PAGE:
Ditch Airbnb and TUI in favour of more ethical, environmentally-friendly alternatives, a leading consumer organisation has urged.
Ethical consumer ranked 29 self-booking travel companies using a range of factors such as emissions and community engagement.
TUI and Airbnb scored poorly, losing out to ethical alternatives such as Canopy & Stars and Fairbnb. As a result, the alternative consumer organisation is asking people to think twice before booking with some popular services.
Why did AirBnb and TUI rank so poorly?
The report criticised Airbnb for failing to engage with the local community.
“While Airbnb at first seemed to be an exciting new way to make a bit of extra money from a spare room, and for some hosts it still is this, less than 10 per cent of listings are actually of this type,” claimed lead researcher Ruth Strange.
“Most are from people who own more than one property, and may even be managed by a specialised company.”
The report encourages Airbnb users to research ‘genuine’ hosts, checking how many listings they have to avoid career hosts.
TUI ranked last in the ethical rankings. Because of the organisation’s large size, it is subjected to investigations like the UK Modern Slavery Act report – an assessment that Strange indicated the company could improve on.
“By 2018 TUI was still only scoring 39 per cent in this assessment and failing to show the leadership necessary to help lift standards at an industry level,” she said.
TUI also had points deducted for selling trips to animal parks holding orcas and its involvement in deportation flights up to 2021. Until last year, the company flew deportation charter flights on behalf of the Home Office, transporting migrants back to countries after they attempted to enter the UK.
From an environmental perspective, the report criticises TUI – along with booking.com and Expedia – for failing to annually report on their emissions.
Euronews has reached out to Airbnb and TUI for comment.
So if you’re looking to holiday with a clear conscience, here are some of the companies you should try.
What are the ethical alternatives to big travel companies?
You don’t need to feel guilty when you book a holiday, however – there are plenty of ethical options.
1. For funding communities and carbon management: Fairbnb
Fairbnb’s mission is “to create a just alternative to existing home-sharing platforms.”
Founded in 2016 in Italy and Amsterdam, it now boasts members in more than nine European countries.
The organisation is collectively owned and splits its 15 per cent commission fees 50/50 with local community projects.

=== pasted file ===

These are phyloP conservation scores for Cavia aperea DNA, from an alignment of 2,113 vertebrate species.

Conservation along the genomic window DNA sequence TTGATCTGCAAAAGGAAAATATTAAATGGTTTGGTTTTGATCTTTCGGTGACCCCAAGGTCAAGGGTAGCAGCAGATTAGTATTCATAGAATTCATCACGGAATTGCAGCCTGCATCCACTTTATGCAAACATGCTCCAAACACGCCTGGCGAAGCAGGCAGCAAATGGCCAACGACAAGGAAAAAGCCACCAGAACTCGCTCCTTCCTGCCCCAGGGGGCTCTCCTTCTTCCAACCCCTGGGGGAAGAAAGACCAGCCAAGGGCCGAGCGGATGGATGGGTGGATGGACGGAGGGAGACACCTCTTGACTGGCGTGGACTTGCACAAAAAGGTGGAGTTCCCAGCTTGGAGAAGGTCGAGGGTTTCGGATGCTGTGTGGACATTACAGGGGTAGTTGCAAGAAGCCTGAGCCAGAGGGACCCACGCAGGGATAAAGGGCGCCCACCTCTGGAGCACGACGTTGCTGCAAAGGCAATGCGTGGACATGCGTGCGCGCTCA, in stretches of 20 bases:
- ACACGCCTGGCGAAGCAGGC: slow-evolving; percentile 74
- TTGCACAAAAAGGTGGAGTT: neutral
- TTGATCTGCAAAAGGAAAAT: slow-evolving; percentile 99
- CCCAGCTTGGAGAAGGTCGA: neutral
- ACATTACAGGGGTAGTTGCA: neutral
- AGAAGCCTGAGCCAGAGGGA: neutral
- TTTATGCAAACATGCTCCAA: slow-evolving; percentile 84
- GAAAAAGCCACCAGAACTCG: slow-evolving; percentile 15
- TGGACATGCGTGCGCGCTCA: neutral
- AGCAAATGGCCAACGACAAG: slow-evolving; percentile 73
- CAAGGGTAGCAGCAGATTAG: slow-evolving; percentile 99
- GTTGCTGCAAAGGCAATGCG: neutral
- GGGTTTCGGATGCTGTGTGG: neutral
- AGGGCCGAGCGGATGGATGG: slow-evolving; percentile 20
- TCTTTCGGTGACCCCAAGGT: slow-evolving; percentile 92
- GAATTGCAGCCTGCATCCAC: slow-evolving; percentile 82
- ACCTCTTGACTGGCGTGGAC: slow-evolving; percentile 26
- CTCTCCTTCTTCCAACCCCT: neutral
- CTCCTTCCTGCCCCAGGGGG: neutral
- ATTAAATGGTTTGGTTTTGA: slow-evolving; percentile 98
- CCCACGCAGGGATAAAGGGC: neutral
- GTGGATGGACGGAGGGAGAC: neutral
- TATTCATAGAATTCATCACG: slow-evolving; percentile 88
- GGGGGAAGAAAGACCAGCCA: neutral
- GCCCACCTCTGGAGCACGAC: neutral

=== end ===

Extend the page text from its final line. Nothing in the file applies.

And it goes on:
The platform also screens hosts “according to destination specific rules.”
“In specific areas, we promote the one host – one house rule: lawful hosts, preferably residents, with only one second home on the touristic market in their city,” the Fairbnb website states.
“It’s our way to promote a more sustainable, genuine and authentic tourism.”
According to the Ethical Consumer report, the company received the best possible rating for carbon management.
2. For a positive relationship between travel and the environment: Canopy & Stars
Canopy & Stars is a small, employee-owned company offering glamping trips in the UK.
The company has founded a charitable trust – that owns nearly a quarter of the business – which donates money to environmental causes.
The company plans to be net zero by 2030. They also say they will plant a total of 250,000 trees this year.
“We believe that a positive relationship between travel and the environment is possible,” their website reads.
“We also believe that companies should contribute to the communities they are based in and have an effect on.”
3. For eco-hostels and bunkhouses: Independent Hostels UK
Independent Hostels UK collates independently owned hostels across the UK into an online guide.
If you’re looking for an eco holiday option that won’t break the bank, this could be a good option. Not all of the hostels listed by IHUK are environmentally friendly – but the guide allows users to search specifically for eco-hostels and bunkhouses.
A quarter of listed hostels have a ‘green ethos,’ according to the organisation – and many have signed up for the Green Tourism Business Scheme.
IHUK also received Ethical Consumer’s highest possible rating for carbon management.
4. For a more local experience: BeWelcome
BeWelcome is an international hospitality exchange network.
Members of the not-for-profit community can offer a place to stay, or provide dinner, a guided tour, local information, or just meet up for a coffee or a beer.
“At BeWelcome we believe sharing creates a better world,” their website exclaims.
5. For meeting like-minded hosts: Trustroots
Trustroots is a non-profit “travellers community” with more than 70,000 members.
It lists almost 50 ‘circles’, including cyclists, hackers, and buskers, so you can find like minded members to meet while travelling, host each other and make friends. Users put up profiles and find each other via the online platform.
“Our willingness to help each other is universal. Trustroots is completely free to use and will remain so forever,” their manifesto promises.
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